Beauteous springs to yellow autumn turn’d in process of the seasons have I blogged

Hello, good morning, and welcome to yet another Thursday edition of my weekly blog post.  It’s the second day of Autumn and the 1st official “full” day thereof, though I find such notions as specifying partial days of seasons to be a bit silly*, since the seasons themselves are semi-arbitrary human inventions about which outer nature cares nothing whatsoever.

Yesterday was also the official date of the birthdays of both Bilbo and Frodo Baggins, of The Hobbit and The Lord of the Rings fame.  I’m not sure how the Shire Reckoning calendar lines up with the current Gregorian calendar, though.  It may be no more accurate to say that their birthdays are on our September 22nd than it is to say that Isaac Newton was born on our December 25th**.  Still, I always give a mental tip of the hat to those two on that day of the year.  I’m now almost 2 years older than they each were when adventure suddenly imposed itself upon their lives, and I have to admit, I’m a bit disappointed.

Of course, the argument could be made that “adventures***” have imposed themselves upon me starting many years earlier, but if so, mine have been more like Frodo’s in their consequences for my health and outlook, but with vastly fewer positive results, for myself or for the world.

As those of you who follow my blog closely will have noted, I’ve been posting teasers of the stories that are to appear in Dr. Elessar’s Cabinet of Curiosities at a now slightly increasing rate.  I’ll continue this until I’ve teased all the stories.  The plan is to post a teaser of Solitaire tomorrow—probably my darkest ever story to date—then the remaining two either over the weekend or into next week.  The collection will probably be ready for publication by sometime mid-week, but I’ll likely wait to publish it on October 1st or thereabouts.  I am, after all, an October person, not too genetically dissimilar from the denizens of Cooger and Dark’s Pandemonium Shadow Show, though I use a Cabinet rather than a carnival.  And you won’t necessarily become lost forever if you open my cabinet of curiosities, but I can make no guarantees; it is not a safe space.

Not that anything is.

I’ve begun working on the back-cover/blurb for the collection, as well as on the cover design, but I’ve gotten closer to what I like with the former than with the latter.  I guess that shouldn’t be too surprising, since I am mainly a writer by artistic temperament, then only secondarily (or tertiarily) a visual artist (music may come higher or lower than graphics in my abilities ratios…possibly it varies from time to time).  I have a nice concept for what I want to say, and I even recorded a quick audio of my general ideas for it last night so that I wouldn’t lose track.

As for other matters, there’s not really that much to say.  Obviously, I’ve left Iterations of Zero fallow for a bit, since I’m focused on The Cabinet, but I may return to it soon hereafter.  I’ve had an inquiry about whether I’m going to do more of my “audio blogs” so there appears to be at least one person who likes them.  I have some things I want to say and/or write about the concept of “blame” and how counter-productive and frankly destructive I think it almost always is, and how nice it would be if humans in general could grow up and shake off their playground mentality****.  But I’ll get to that later.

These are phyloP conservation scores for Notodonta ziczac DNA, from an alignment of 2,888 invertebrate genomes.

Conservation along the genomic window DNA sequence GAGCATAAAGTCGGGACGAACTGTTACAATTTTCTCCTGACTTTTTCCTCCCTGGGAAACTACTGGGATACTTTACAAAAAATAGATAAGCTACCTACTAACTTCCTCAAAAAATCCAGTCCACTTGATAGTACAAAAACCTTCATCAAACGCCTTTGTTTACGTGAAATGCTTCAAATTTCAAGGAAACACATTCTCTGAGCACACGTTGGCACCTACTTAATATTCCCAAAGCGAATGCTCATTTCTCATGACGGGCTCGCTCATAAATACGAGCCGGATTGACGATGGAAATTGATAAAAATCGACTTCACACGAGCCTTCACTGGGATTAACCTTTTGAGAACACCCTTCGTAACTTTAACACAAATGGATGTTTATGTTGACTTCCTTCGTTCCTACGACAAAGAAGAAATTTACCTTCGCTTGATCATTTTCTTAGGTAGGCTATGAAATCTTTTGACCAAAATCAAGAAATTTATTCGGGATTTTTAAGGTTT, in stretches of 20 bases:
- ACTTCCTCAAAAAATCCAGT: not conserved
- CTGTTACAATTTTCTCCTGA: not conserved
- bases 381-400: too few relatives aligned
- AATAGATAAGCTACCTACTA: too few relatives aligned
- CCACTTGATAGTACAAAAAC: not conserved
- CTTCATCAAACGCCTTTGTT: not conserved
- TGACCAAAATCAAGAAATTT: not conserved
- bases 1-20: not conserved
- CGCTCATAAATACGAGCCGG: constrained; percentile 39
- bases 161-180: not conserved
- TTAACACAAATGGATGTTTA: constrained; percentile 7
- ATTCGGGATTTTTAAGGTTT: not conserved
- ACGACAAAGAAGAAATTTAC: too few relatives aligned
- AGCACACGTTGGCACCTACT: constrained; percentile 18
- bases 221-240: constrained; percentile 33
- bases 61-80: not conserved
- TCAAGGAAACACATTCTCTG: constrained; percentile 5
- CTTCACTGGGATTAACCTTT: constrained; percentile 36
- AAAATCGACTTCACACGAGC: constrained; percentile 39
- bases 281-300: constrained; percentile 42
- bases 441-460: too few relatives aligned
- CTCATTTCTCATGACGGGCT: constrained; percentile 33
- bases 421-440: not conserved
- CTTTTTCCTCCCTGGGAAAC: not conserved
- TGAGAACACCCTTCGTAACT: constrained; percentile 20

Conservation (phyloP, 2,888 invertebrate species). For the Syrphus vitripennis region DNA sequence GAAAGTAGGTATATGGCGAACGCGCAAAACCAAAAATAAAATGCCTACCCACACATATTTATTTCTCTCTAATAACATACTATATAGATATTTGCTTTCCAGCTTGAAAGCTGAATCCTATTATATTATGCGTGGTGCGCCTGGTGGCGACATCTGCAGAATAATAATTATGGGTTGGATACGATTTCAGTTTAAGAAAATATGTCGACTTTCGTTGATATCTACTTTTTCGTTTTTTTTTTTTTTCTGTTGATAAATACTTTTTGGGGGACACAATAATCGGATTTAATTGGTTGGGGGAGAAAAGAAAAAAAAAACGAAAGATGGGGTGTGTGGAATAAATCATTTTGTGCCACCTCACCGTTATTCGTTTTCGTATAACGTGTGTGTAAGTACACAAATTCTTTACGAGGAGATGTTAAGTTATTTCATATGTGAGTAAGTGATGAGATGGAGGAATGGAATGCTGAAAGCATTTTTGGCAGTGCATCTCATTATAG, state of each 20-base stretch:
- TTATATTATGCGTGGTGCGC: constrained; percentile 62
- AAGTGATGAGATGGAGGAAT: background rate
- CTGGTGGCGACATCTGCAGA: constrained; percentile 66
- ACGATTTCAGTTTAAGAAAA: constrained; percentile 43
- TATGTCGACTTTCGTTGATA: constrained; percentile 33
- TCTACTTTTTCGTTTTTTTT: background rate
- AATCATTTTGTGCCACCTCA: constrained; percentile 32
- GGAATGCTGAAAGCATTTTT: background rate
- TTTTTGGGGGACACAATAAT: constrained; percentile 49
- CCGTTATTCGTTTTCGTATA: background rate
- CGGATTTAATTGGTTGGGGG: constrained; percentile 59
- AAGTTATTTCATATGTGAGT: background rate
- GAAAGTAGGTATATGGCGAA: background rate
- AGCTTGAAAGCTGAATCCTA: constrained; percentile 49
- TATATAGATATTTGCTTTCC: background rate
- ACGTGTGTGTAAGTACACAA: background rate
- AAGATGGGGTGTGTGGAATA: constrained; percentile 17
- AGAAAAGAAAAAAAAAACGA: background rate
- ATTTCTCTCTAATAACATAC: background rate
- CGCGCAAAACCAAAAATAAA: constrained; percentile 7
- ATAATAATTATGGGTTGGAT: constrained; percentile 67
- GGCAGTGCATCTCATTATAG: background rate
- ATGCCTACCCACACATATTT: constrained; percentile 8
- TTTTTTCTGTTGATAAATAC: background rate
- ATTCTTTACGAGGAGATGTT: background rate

I’ll only say for now that these are some of the aspects of the human race (as general tendencies) that make those of us who consider ourselves not truly human to so consider ourselves.  When the Captcha asks me to check the box “I am not a robot” I want another option.  Surely, it’s just vicious bigotry to force people to declare that they aren’t robots.  What’s wrong with being a robot?  I want to be able to check a box that reads “I may be a robot, or I may be an alien, or I may be a paranormal entity, or I may be some combination of these, but I definitely don’t identify as human”.  Oh well.  One day we will be recognized for the beauty of what we are, and the bigotry and speciesism of the human disgrace will be completely eradicated, possibly along with the species itself.

You may say I’m a dreamer…

Okay, my tongue was slightly in my cheek during some minor parts of that last tangent, but only slightly and not in every word.  See if you can figure out which bits are jokes and which are deadly serious.  They are not necessarily mutually exclusive.

With that, I think I’ll call it good for this blog post.  And though I may not have the tenderest of feelings toward the human race overall, you readers of my blog are—obviously—a truly exceptional lot, so I’m not being dishonest when I say that I hope you stay (or become) as healthy and as safe and as happy as you can conspire to be.

TTFN

autumn woods adjusted


*I recognize that, from an astronomical point of view, there is an actual, specific moment at which the sun is directly “over” the equator, and so there is a physical moment of equinox, and if you wish you can say that moment is the exact time when one season quantum tunnels into another.  It’s interesting in its own right, but for practical purposes, yesterday was simply the first day of Autumn (or of Spring in the southern hemisphere).

**He was born on December 25th of the Julian calendar, which preceded the Gregorian and did not adequately account for the “overshoot” of the correction for leap years, and so over time about once a century there was a day too much and the calendar crept ahead of itself.  Thus, if memory serves (I may have this backwards), Newton was born earlier in December based on our calendar, and on the position of the Earth in its orbit relative to the distant stars.  And, of course, we have no way to know what the comparable orbital position would be for September 22nd, Shire Reckoning.